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Whilst well built, the overall dash design is something of an apparently ill-chosen mess of shapes, textures and materials. There are gunmetal inlays and there is a slightly odd stippled look finish to some of the surfaces. LX trim means a plastic-moulded steering wheel. There is a simple instrument cluster, dominated by a central half moon-shaped rev counter with a digital speedometer in its centre. There are rather oddly angled hockey-stick shaped fuel and water temperature gauges at either side of the cluster. The rest of the layout is pretty conventional. Twin column stalks are used for the indicators and wipers and also the lights which are operated from the left hand stalk. There are buttons for cruise control and audio repeaters on the steering wheel boss. The centre of the dash contains a very small and rather basic display screen for audio unit functions, which relies on buttons to either side and beneath it for operation. LX trim means this is not touch sensitive, and the audio is limited to AM and FM, though you do get Bluetooth as well. There are just four speakers, but sound quality was still reasonable. Beneath this unit are the controls for the automated climate control system.

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Seats are upholstered in the sort of cloth which is typical for lower spec versions of cars of this class. Adjustment is all manual, including the ability to raise and lower the height. There is quite a range of movement in each direction available, and combining this with a telescoping steering wheel, most people should be able to get comfortable. The seat position is slightly higher than in a regular saloon, but you are not really that aware of this, and nor do you feel it when getting in and out. Only perhaps the extra headroom gives the game away that this is an SUV.

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Those in the rear seats will enjoy a particular feeling of space. Even with the front seats set well back, there is a lot of legroom, there is an almost completely flat floor so no central tunnel to intrude and the SUV styling means that headroom is equally generous. There is a deep central armrest and there are some useful door bins but in this trim level, no map pockets on the seat backs. There is a very spacious boot, larger than almost all of its rivals, the capacity of which should prove more than sufficient for most families, with just the fact that there is a bit of a raised lip on the floor by the seat backrests. The load height is low. If you do need more space, then the seat backrests simply drop down by pulling levers at the back of the car and the result is a flat and long load space. There is a space saver wheel under the boot floor, in a tight fitting well which means there is no room around it even for the smallest bits and pieces. You do not get a load cover in this LX trim. Inside the passenger compartment, there is a decently sized glovebox, door pockets, a deep armrest cubby as well advantage is taken of the dash-mounted gear selector with an oddments tray as well as a recess and cup holders in the centre console.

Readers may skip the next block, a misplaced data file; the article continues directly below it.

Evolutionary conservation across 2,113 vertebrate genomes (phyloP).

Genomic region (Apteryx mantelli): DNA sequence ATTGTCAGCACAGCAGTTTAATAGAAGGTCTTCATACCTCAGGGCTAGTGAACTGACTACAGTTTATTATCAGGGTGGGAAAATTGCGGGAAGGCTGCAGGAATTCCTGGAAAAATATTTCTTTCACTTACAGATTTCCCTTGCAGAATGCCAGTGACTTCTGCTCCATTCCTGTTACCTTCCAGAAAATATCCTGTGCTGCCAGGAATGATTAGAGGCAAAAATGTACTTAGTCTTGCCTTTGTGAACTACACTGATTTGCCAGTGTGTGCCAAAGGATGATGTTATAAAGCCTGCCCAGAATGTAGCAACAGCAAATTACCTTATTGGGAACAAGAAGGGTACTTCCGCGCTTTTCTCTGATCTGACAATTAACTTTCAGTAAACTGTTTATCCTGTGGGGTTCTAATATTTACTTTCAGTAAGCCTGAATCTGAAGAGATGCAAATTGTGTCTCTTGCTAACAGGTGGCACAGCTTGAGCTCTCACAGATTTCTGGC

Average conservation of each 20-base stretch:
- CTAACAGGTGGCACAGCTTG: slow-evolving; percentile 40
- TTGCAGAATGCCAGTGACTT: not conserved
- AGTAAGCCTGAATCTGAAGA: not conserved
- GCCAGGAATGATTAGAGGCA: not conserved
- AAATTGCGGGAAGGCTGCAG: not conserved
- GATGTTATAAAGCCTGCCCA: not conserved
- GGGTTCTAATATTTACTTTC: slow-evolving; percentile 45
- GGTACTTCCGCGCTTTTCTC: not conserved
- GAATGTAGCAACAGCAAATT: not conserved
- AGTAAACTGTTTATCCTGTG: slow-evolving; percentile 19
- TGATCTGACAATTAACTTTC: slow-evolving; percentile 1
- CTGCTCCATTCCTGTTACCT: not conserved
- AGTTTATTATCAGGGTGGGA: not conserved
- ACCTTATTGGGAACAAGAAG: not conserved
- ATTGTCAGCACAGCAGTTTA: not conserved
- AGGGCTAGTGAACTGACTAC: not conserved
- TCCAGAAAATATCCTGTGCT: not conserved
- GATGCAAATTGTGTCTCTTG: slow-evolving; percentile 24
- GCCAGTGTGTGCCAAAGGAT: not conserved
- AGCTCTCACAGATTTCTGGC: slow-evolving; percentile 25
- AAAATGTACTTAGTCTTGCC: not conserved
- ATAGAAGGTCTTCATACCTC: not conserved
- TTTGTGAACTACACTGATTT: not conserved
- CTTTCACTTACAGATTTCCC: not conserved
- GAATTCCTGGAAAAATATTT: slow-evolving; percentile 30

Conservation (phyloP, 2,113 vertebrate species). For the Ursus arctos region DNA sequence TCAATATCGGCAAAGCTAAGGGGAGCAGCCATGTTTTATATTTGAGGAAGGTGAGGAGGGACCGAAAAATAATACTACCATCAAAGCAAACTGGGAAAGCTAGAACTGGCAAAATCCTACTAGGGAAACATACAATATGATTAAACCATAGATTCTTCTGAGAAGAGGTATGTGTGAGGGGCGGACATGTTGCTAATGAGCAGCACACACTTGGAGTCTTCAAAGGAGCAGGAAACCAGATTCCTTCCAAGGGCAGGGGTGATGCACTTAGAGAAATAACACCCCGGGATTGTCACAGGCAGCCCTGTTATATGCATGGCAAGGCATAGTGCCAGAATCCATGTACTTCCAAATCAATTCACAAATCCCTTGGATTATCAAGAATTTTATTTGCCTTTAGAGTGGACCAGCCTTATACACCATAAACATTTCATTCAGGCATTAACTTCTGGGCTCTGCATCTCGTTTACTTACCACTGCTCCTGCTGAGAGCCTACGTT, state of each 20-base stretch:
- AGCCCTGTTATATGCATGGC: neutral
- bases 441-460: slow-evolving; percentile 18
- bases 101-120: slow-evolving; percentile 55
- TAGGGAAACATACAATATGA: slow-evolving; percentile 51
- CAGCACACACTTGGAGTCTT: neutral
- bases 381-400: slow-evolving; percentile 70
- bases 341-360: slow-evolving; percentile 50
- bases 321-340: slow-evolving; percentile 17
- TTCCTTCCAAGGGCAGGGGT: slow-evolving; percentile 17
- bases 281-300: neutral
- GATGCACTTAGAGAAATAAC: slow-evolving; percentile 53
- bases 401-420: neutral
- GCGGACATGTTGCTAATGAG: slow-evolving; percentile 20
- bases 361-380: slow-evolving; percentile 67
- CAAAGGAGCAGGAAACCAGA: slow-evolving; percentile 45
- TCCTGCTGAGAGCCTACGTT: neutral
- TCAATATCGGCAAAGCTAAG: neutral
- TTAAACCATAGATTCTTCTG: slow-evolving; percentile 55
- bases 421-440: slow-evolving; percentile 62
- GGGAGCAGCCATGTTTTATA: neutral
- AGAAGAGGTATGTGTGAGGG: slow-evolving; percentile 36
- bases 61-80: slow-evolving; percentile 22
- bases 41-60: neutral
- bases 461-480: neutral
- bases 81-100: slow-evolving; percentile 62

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The US market 2019 Honda CR-V comes in four trim levels: LX, EX, EX-L, and Touring. To get the stronger engine, you will need to look at the EX trim or higher. Additionally, the base LX trim lacks many of the tech and safety features you get in the higher trims, such as a touch screen, smartphone connectivity, and forward collision warning so all you really do get are a 5-inch display, Bluetooth, a USB port, a four-speaker stereo, and a rearview camera. The EX trim gains a 7-inch touch screen, Apple CarPlay, Android Auto, additional USB ports, a six-speaker stereo, satellite radio, dual-zone automatic climate control, proximity keyless entry, heated front seats, a 12-way power-adjustable driver’s seat, and a moonroof. Standard driver assistance features include a driver attention monitor, blind spot monitoring, rear cross traffic alert, lane departure warning, lane keep assist, adaptive cruise control, road departure mitigation, a collision mitigation braking system, and automatic high-beam headlights. EX-L models gain an eight-speaker sound system, leather-trimmed seats, a four-way power-adjustable front passenger seat, a leather-wrapped steering wheel, an auto-dimming rearview mirror, and a power liftgate. The top-of-the-line Touring trim builds upon the EX-L with a satellite-linked navigation system, a nine-speaker premium stereo, HD Radio, a hands-free liftgate, and rain-sensing windshield wipers.

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The US press have for years declared that the CR-V is the best car in a class that has many alternatives, and the UK press has generally come to the same conclusion. Accordingly, my expectations were perhaps unreasonably high. Ignoring the very meagre equipment levels of the LX – which can be addressed by going for the not that much more costly EX trim – there is indeed very little that you could mark down as “poor” but equally there was nothing really that set the CR-V apart from cars such as the Mazda CX-5 and Ford Escape which are genuinely good to drive, or the all-round excellence of the Toyota RAV4, Hyundai Tucson and Kia Sportage, among many other alternatives. I have to say that the CR-V is a very good car, but it is not really a great one. Of course, for the people who buy cars of this type, that’s exactly what they are typically looking for, so there’s no good reason not to give the Honda serious consideration but in my opinion it is far from the shoe-in that the press might have us believe.